Any action that results in applying identical workplace changes across all these businesses reduces business diversity and potentially weakens the capacity of small businesses to compete with larger businesses. The resultant marginalisation of small family-owned businesses risks ceding competition to a smaller number of large businesses and a reduction of price competition intensity in the national fuel retail market.
He went on to point out that the legislation: appears to fail the core objective of the National Jobs and Skills Summit in that it prioritises the goal of lifting wages above the equally important goal of delivering the business productivity gains needed to fund such wage increases.
I think that is a really concerning point.
The overwhelming number of issues in Labor’s bill relate to bargaining and particularly the provisions relating to multi-employer bargaining. Labor’s bill expands the single-interest stream by allowing the Fair Work Commission to authorise workers with common interests to bargain together where it is in the public interest for them to do so. Businesses are rightly concerned about the common-interest provision being so broad as to be ridiculous. This will allow unions to apply to compel employers to bargain together if the move has the support of the majority of employees. This is backed by the right to strike. Being coerced into bargaining based on some vague common-interest test is fundamentally unfair. This is not bargaining; it is compulsion and it is fundamentally unfair. It means that once an employer becomes part of a multi-employer agreement it can no longer pursue a single-enterprise bargain.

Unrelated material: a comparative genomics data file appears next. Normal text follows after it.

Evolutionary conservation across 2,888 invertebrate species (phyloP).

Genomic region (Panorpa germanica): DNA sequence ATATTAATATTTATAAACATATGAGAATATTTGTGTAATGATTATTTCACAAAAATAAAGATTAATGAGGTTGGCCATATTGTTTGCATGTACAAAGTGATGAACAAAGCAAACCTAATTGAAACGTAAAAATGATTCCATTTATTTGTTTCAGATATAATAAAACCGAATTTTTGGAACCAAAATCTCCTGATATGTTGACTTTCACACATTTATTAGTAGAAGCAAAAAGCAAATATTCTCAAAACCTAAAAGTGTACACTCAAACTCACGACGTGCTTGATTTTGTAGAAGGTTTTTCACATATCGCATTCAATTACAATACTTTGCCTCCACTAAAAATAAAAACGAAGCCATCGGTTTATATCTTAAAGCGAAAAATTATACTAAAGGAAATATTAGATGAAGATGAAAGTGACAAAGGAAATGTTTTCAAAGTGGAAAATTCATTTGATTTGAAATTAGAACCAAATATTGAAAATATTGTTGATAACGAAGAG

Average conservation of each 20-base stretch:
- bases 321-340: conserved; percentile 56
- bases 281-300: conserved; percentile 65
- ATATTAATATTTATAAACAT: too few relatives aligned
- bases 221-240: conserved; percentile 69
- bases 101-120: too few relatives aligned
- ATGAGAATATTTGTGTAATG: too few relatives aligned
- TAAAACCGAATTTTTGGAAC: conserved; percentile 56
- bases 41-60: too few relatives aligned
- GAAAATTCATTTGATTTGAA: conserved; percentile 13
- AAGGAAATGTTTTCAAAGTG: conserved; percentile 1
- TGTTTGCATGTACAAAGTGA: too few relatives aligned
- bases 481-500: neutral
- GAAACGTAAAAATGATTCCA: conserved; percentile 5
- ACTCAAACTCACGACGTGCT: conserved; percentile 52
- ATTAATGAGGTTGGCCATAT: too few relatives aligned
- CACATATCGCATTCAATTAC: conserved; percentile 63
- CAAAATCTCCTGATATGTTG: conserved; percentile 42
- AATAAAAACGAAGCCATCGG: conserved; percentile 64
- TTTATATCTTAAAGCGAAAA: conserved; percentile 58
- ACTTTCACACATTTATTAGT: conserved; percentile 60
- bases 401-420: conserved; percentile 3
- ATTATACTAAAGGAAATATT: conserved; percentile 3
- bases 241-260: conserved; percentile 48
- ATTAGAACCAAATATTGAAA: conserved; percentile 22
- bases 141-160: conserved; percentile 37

So, instead of improving choice and flexibility for employers and employees, this legislation actually limits choices and compels businesses. How is that an improvement for anyone?—except, of course, the unions who want more power and more say over businesses and the private sector employees, who have overwhelmingly chosen not to be members of a union.
Given that the building and construction industry is one of the Gold Coast’s largest employers, I’m also deeply concerned that this bill effectively hands this sector to the CFMMEU. The damaging move to abolish the industry watchdog, the ABCC, has the potential to lead to economic loss of around $47.5 billion by 2030, according to a report by Ernst & Young in April this year. I have spoken in this place before about the importance of the ABCC. Once again, it is being abolished for purely ideological reasons, and that is clearly not in the national interest. I’m concerned that, by the deliberate abolition of the last line of defence between construction employers and a militant union, we will see building costs skyrocket, businesses fold and jobs lost.
For these and for many other reasons, I join with my colleagues on this side of the House in opposing this legislation. And I do implore the government to go back to the drawing board and to rewrite this unfair bill, which will only compound and worsen the serious economic issues our nation is facing.